At one point, Gaynor was potentially facing criminal charges for allegedly violating the “close hold” in saying the source was a “DNC attorney,” though he did not identify Sussmann by name. He made the disclosure during an Oct. 30, 2020, meeting with prosecutors.

Gaynor described that statement as a mistake, which he realized after reviewing his notes following the meeting. He had not recalled the hold.

When asked by Bosworth how it felt to go from a witness to a potential subject in the investigation, he said: “Two thoughts. I thought I had woefully ill prepared [sic] for the meeting, because I didn’t know what the meeting was honestly going to be about with this investigation. The second thought was I was in significant peril.”

Gaynor said that, had he known Sussmann got the data and white papers from an FBI CHS—Joffe—he would have asked more questions about the motives of all involved and would not have volunteered to participate in the probe. He would have asked why the source didn’t provide the information to the FBI.

FBI Withheld Joffe’s Identity From Investigating Agents

Former FBI agent Allison Sands, who led the technical analysis of the thumb drives in the agency’s Chicago office, told Bosworth under cross-examination that she was never told anything about “a DNC attorney” and was told the probe was requested by the DOJ.

“And that was false,” Bosworth said about the latter point. True, she said, but she did not know that until learning the allegations were forwarded by Baker “from an anonymous third party.”

Had she known the origin of the claims was a CHS, Sands said she “would absolutely want to speak to the handlers,” adding: “it would be very unusual for the CHS to bypass the handlers. It speaks to credibility, motive.”

Sands said she didn’t know there was a ‘close hold’ on revealing the source of the data and still doesn’t know who ordered the investigation other than it came from “someplace in headquarters land.”

“Mr. Sussman didn’t conceal that from you. The FBI did,” Bosworth said.

She said the FBI Chicago team figured out that David Dagon of the Georgia Institute of Technology was the author of one of the white papers. The team never interviewed him, she said. Gaynor said that step wasn’t taken because the team had already concluded the data did not support the allegations.

Interviewing Dagon was “the next logical investigatory step I was planning to take,” Sands said, but could not recall specifics other than she was ”either told not to, or to focus on the logs” in the thumb drives.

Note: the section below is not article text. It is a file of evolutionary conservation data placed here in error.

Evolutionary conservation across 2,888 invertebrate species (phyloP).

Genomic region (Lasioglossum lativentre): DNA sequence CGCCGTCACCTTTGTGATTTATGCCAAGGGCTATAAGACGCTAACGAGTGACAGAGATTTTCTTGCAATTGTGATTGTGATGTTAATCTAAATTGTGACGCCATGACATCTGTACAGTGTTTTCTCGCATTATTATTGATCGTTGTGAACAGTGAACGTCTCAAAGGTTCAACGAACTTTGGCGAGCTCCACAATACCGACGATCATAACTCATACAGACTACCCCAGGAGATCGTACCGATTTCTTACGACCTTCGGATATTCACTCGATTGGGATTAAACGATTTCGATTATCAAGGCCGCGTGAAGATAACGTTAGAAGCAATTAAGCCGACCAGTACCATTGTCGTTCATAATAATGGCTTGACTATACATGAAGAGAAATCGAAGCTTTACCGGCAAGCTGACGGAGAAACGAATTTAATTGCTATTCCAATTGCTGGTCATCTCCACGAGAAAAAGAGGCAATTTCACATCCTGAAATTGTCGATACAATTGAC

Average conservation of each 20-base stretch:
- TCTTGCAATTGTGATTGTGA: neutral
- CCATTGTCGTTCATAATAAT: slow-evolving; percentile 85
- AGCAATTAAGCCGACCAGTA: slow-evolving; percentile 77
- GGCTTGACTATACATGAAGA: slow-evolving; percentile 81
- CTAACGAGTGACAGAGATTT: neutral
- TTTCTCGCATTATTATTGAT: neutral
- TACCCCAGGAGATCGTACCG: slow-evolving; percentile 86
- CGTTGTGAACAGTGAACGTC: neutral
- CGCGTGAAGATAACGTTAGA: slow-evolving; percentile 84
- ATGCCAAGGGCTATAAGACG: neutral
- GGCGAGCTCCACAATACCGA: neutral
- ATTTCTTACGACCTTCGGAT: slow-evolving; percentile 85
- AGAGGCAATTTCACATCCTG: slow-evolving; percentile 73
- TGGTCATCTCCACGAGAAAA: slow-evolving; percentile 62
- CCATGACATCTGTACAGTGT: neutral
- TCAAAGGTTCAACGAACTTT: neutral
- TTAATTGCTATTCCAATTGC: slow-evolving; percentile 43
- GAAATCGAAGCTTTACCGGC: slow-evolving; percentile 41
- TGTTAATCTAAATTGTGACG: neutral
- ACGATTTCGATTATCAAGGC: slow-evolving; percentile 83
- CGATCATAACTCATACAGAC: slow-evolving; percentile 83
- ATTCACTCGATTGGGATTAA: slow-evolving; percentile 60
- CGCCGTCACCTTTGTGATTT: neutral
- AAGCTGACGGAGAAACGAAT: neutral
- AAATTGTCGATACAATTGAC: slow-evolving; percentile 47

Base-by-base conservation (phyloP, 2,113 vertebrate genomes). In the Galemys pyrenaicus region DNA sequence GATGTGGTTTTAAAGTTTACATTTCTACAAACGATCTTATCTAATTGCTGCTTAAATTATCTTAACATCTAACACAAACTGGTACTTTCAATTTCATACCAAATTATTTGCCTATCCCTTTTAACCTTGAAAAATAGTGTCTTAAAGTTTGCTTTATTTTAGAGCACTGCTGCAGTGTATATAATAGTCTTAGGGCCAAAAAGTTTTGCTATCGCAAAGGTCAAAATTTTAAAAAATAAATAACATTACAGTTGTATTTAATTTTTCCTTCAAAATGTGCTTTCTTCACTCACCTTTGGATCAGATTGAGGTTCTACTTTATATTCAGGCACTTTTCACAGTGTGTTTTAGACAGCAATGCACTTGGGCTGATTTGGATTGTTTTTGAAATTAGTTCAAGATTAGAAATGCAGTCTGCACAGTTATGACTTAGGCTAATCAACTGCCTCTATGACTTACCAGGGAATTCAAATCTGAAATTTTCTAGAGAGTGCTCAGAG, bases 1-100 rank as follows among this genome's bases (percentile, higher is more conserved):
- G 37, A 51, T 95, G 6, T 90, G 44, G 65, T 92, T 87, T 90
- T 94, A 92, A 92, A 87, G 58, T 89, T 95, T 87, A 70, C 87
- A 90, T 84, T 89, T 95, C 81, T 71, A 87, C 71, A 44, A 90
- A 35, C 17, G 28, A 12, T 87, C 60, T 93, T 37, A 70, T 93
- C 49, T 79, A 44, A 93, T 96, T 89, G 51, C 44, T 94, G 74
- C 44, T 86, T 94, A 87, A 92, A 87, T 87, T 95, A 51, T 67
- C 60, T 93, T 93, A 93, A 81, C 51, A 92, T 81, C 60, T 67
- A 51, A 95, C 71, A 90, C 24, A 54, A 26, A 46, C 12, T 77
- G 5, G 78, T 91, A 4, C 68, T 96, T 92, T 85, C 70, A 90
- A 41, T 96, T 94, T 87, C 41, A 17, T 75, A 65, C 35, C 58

Shaw in redirect asked Sands if she would have been interested to know if the data was funded by the Clinton campaign.

“Yes,” she said.

Day Seven (May 24)

DOJ deputy assistant attorney general Tricia Anderson testified about the notes she took after speaking with Baker immediately after he received the data and documents from Sussmann.

She remembered more than Priestap when he testified the day before, who could not recall anything beyond what was written in his notes.

Anderson’s testimony lasted less than a half-hour. As with Priestap, her notes say Baker told her Sussmann was not representing clients when he met with the FBI general counsel.

‘There Were Some Mistakes, Yes’

FBI agent Curtis Heide and Sands, who testified Monday, were co-case agents in investigating the allegations. Heide was next to take the stand.

Heide is under investigation for “not identifying exculpatory information” in the Crossfire Hurricane probe. Exculpatory information is a fact that negates an allegation. He is the witness engaged in “an unadjudicated matter” testifying on behalf of the prosecution that the defense raised concerns about doing so to “curry favor with the government.”

Prosecutor Jonathon Algor asked Heide if it was accurate that when the FBI closed the “Alfa allegations” probe in January 2017 because it lacked substance, it was called a “preliminary investigation” requested by the DOJ.

“No, it is not,” Heide said. The effort was a “full field investigation” and it was not requested by the DOJ, but from within the FBI.

Heide offered one explanation for who or what ordered the full probe despite initial reviews indicating the claims weren’t legitimate. The Chicago FBI office “may have been conflating [the] U.S. Department of Justice and the office of general counsel at our own organization,” he said.

Heide was the seventh witness who was, or still is, employed by the FBI to testify in the case. Only he and Sands remembered much apart from their notes.

Berkowitz in cross-examination said withholding exculpatory information “is a serious allegation … that you intentionally withheld information that could help prove an individual’s innocence … a serious allegation. You have denied it.”

Yes, Heide said, acknowledging the case is still pending.

Berkowitz asked Heide how many times he’s met with prosecutors to iron out testimony. “A handful,” he said.

“Five times—that’s a handful,” Berkowitz said, including three times in May with the last session on May 19.

Heide was grilled about emails, internal FBI chat messages, and documents with dates bouncing across several years.